#FeelRealYork is a campaign to help make mental wellbeing a more everyday topic of conversation, and which shares tips and links to other resources.
At the bottom of the page you’ll find a link to lots of other sources of information and organisations which can help support your wellbeing.
How are you feeling? Here’s how to feel better….
Ten Simple Things
Coronavirus can make us feel anxious, stressed, worried, sad, bored, lonely or frustrated. Everyone feels different and that’s OK. For most of us, these difficult feelings will pass.
There are simple things we can do to help take care of our mental health and wellbeing. Doing so will help us think clearly, help look after ourselves and those we care about.
1. Stay connected with people
Maintaining healthy relationships with people we trust is important for our mental wellbeing.
If you can, visit or meet up with friends – old and new - and family while following the latest government guidance . Or, stay in touch by phone, video calls or social media.
2. Talk about your worries
It's normal to feel worried, scared or helpless about the current situation. It’s OK to share your concerns with others you trust – and doing so may help them too.
If you can’t speak to someone, there are plenty of helplines you can try (see grid).
3. Support and help others
Helping someone else can benefit you as well as them. So try to understand others’ concerns, worries or how they’re behaving.
How could you help those around you? Who could you meet up with, or call or text?
4. Feel prepared
It can help you feel readier and less concerned if you work through what the current government guidelines mean for you: how will you be affected and what do you need to do?
It might help to talk with your employer about support, sick pay and benefits rights. More information (see https://www.gov.uk/coronavirus)
5. Look after your body
Our physical health has a big impact on how we feel. And it can be easy to fall into unhealthy patterns that end up making you feel worse.
Try to eat healthy, well-balanced meals, drink plenty of water and exercise regularly. Avoid smoking or drugs, and try not to drink too much alcohol.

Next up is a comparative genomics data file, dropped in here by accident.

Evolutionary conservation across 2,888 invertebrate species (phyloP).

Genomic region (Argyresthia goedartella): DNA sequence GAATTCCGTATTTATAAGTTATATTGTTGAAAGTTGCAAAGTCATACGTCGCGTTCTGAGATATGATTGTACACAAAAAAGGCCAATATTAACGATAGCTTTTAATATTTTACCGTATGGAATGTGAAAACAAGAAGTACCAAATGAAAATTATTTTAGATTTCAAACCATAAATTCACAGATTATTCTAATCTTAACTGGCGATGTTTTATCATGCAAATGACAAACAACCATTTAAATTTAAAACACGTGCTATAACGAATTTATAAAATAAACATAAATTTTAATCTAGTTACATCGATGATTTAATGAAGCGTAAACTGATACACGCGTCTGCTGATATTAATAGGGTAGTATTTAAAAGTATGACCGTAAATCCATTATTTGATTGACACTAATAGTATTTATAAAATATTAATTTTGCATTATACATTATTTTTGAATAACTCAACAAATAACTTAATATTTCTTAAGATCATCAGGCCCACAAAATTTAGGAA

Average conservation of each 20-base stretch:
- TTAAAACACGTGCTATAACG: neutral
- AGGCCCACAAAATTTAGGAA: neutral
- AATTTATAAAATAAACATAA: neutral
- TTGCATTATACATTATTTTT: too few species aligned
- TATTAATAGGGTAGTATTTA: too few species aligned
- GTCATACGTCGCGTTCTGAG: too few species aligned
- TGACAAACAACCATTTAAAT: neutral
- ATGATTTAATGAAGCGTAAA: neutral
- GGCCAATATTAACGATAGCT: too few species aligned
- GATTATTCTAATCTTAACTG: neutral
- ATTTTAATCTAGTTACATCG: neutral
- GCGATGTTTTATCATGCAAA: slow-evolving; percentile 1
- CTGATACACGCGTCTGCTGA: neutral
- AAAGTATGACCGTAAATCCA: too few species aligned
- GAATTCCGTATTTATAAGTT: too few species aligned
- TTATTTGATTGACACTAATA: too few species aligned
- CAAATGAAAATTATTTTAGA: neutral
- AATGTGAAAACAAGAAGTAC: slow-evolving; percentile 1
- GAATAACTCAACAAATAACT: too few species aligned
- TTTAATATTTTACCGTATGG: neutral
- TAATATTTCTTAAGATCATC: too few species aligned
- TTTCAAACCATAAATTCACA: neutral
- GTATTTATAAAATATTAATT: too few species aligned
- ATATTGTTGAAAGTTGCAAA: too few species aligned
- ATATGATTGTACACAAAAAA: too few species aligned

Going for a walk or run, bike ride or 10-minute workout can help lift your mood and clear your mind.
6. Stick to the facts
You might want to limit the time you spend following news of the pandemic and turning off -news alerts on your phone.
You could set yourself a time to read updates or limit yourself to a couple of checks a day.
7. Stay on top of difficult feelings
Concern about the coronavirus outbreak is normal. However, some people may experience intense anxiety that can affect their daily life.
Try to focus on what you can control, like your behaviour, who you speak to, and where and how often you get information.
It's fine to acknowledge that some things are outside of your control, so try some ideas to help manage your anxiety (https://www.nhs.uk/conditions/stress-anxiety-depression/understanding-panic/) or listen to an audio guide.
8. Do things you enjoy
Focusing on what you love to do, relaxing or connecting with others can help with anxious thoughts and feelings.
Can you do them following social distancing guidelines or you could adapt them, or try something new?
9. Focus on the present
Focusing on the present, rather than worrying about the future, can help with difficult emotions and improve our wellbeing.
Relaxation and mindfulness techniques can help some people deal with feelings of anxiety.
10. Look after your sleep
Good-quality sleep makes a big difference to how we feel mentally and physically.
Try to keep up regular sleeping patterns, avoid caffeine or screens before bed, and create a restful environment.
Other useful sources of help: (see the grid)
You can find a range of emotional wellbeing and mental health support options in our Service and products directory.
The Healthwatch York York Mental Health and Wellbeing Guide can be found here.